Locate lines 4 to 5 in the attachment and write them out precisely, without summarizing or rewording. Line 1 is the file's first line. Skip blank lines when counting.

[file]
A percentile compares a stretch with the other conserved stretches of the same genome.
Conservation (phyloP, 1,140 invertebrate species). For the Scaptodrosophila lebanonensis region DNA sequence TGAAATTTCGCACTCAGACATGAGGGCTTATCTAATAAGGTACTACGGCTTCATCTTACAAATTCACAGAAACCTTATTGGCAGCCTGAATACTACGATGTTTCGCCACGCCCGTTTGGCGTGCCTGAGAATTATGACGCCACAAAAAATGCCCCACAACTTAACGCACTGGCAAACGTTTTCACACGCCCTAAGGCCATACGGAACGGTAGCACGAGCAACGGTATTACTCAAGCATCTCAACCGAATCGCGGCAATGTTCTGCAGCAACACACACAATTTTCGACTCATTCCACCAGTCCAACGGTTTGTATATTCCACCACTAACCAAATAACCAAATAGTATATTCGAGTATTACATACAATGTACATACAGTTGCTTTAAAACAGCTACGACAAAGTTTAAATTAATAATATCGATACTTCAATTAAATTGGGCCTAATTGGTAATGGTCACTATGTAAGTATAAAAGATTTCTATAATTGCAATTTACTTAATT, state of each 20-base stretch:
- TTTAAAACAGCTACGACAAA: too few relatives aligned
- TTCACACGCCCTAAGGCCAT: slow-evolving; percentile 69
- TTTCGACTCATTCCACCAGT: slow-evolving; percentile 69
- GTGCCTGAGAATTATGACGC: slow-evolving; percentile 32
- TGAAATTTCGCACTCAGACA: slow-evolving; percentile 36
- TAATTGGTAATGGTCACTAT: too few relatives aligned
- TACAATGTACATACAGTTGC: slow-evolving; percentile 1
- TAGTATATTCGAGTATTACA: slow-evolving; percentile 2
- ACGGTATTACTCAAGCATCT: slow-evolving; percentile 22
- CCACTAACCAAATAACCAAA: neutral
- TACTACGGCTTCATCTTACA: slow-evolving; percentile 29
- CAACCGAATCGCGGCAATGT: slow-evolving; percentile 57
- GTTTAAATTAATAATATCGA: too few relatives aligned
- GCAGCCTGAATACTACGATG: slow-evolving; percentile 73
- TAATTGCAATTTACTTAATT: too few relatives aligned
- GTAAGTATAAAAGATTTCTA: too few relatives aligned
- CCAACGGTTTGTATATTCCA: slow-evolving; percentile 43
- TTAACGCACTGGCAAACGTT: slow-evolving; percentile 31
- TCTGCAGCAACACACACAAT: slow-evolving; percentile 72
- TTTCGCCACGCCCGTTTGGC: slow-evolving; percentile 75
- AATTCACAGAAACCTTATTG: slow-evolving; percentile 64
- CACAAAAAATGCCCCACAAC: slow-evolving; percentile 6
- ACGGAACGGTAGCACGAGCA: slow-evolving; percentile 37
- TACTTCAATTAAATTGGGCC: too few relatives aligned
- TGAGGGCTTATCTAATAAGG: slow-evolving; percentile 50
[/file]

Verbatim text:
- TTCACACGCCCTAAGGCCAT: slow-evolving; percentile 69
- TTTCGACTCATTCCACCAGT: slow-evolving; percentile 69